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5 of 5 people found the following review helpful
on 31 May 2014
There are a number of books on British SOE operations in Crete during the Second World War told from a military point of view. There are also books written by agents who served such as W Stanley Moss, Patrick Leigh Fermor, Xan Fielding and Sandy Rendel. Wes Davis tells the story from a different perspective, studying these very creative men, their lives and characters, and how it was that they came to find themselves in Crete, in the mountains with the Cretan Resistance.

Davis creates an effortless read, with a light touch across a wealth of historical events, culminating in the kidnap of the German General Kreipe, an operation led by Leigh Fermor and Moss.

An excellent introduction to a compelling period.
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1 of 1 people found the following review helpful
on 25 June 2015
For anyone who has read Ill Met By Moonlight or is fascinated by the life of Patrick Leigh Fermor this is essential reading. I have visited Crete a couple of times and always struggled to work out where a lot of the action took place .The book fills in all of the gaps as well as describing the life in Tara Villa ,Cairo (which was hinted at by Moss in Ill Met By Moonlight) . Having walked around the mountain town of Krista and visited the usual tourist shops it is fascinating to learn that SOE operatives had a radio hidden nearby . The short post war biography of General Kreipe is very interesting .There is a youtube clip showing the Greek version of This Is Your Life (in which Leigh Fermor,Kreipe and Cretan andartes meet as older men) available if anyone is interested . I certainly wont be archiving this book on my Kindle-I will keep it on the home screen ,Well done to Wes Davis and thank you.
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9 of 11 people found the following review helpful
TOP 1000 REVIEWERon 17 January 2014
"The Ariadne Objective" tells the story of the little known 1944 kidnapping (capture) of the German Commander on Crete, General Heinrich Kreipe. The incident itself had little effect on the war other than to locally demoralize the Germans induce them to consider Crete as a possible invasion target before the Normandy landings.

The attractiveness of the story is found the people and the actions. It introduces the reader to a most unlikely crew of kidnappers drawn together mostly by their familiarity with Greek. Patrick Leigh Fermor was educated in Latin and Greek and walked across Europe before entering the British Army. Xan Fielding was newspaper writer who was commissioned a major in the British Army. Captain Billy Moss was a soldier who set up Tara, a villa in Cairo for him, his friends and his eventual wife, Sophie Tarnowska, before heading back to Crete. The flow of this band through Egyptian High Society and their literary exercises in the Cretan hill country give an almost unreal air to the story.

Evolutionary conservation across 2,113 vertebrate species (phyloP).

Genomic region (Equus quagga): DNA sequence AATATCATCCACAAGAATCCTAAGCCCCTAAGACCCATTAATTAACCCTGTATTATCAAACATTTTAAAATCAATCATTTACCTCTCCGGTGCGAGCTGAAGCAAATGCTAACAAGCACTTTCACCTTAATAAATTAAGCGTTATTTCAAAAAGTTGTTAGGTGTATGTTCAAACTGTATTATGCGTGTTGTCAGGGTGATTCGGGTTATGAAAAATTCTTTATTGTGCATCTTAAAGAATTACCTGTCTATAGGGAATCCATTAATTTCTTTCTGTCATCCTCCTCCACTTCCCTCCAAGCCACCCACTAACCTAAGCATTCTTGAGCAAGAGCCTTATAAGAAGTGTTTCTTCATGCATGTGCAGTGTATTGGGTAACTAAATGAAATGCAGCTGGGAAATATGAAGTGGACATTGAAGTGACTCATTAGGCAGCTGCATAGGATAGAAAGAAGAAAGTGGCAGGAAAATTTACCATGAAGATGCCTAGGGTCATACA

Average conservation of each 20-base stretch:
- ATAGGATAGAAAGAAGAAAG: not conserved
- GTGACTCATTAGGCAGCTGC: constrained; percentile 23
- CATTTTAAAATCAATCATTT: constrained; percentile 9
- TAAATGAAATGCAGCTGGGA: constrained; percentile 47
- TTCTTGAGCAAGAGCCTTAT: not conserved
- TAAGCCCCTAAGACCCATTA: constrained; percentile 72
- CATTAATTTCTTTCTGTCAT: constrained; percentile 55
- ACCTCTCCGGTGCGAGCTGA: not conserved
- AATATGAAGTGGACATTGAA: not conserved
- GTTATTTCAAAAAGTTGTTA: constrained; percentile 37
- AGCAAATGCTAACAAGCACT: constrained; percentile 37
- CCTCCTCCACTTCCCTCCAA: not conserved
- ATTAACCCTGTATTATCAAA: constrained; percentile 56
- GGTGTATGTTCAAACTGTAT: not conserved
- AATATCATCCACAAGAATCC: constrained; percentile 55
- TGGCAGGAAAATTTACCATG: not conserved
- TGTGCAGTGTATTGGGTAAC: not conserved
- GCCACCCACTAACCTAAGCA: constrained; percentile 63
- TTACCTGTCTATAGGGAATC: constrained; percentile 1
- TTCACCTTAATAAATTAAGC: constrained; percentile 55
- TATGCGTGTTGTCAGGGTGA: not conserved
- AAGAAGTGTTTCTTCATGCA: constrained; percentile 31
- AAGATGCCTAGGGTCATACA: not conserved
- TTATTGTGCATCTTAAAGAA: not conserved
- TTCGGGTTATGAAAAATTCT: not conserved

The action is described in words that open the mind's eye to see the parachute drops, the planning and execution of the kidnapping, the escape, protection of the prisoner, avoidance of German patrols and ultimate evacuation back to Cairo. The narrative has a bit of a mystery to it as you wonder how it will turn out.

After the War this band of spies picked up where they left off, becoming literary figures in their own rights with books about the capture, travel and other topics.

A reader should not delve into "The Ariadne Objective" with the intention of gaining an insight into the great issues of the War. Let these pages lead you into the workings of a sabotage espionage ring, social life away from the front and just a good adventure story.
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Such exotic ingrediants, such stodgy poridge. Starts with the high of the title page and and rarely rises above it. One review describes it as "confusing" I found it difficult to discern confusion.
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on 10 June 2015
A very exciting read which fills in a lot more of the background and lead up to the abduction of General Kreipe by Moss and Leigh Fermor.
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1 of 2 people found the following review helpful
on 20 August 2014
A very well- put together account of the people, background and kidnap of Gen Kriepe, especially the lives of the protagonists in Cairo.
The tale has been told many times by various sources but it is elegantly held together.
Enjoyable read.
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on 21 June 2015
fell asleep half way
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0 of 2 people found the following review helpful
on 7 November 2014
the kindle version makes the maps more difficult to quickly refer to and not as legible I think in print version probably a 5 star
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0 of 3 people found the following review helpful
on 5 October 2014
Excellent
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0 of 6 people found the following review helpful
on 28 August 2014
received very quickly
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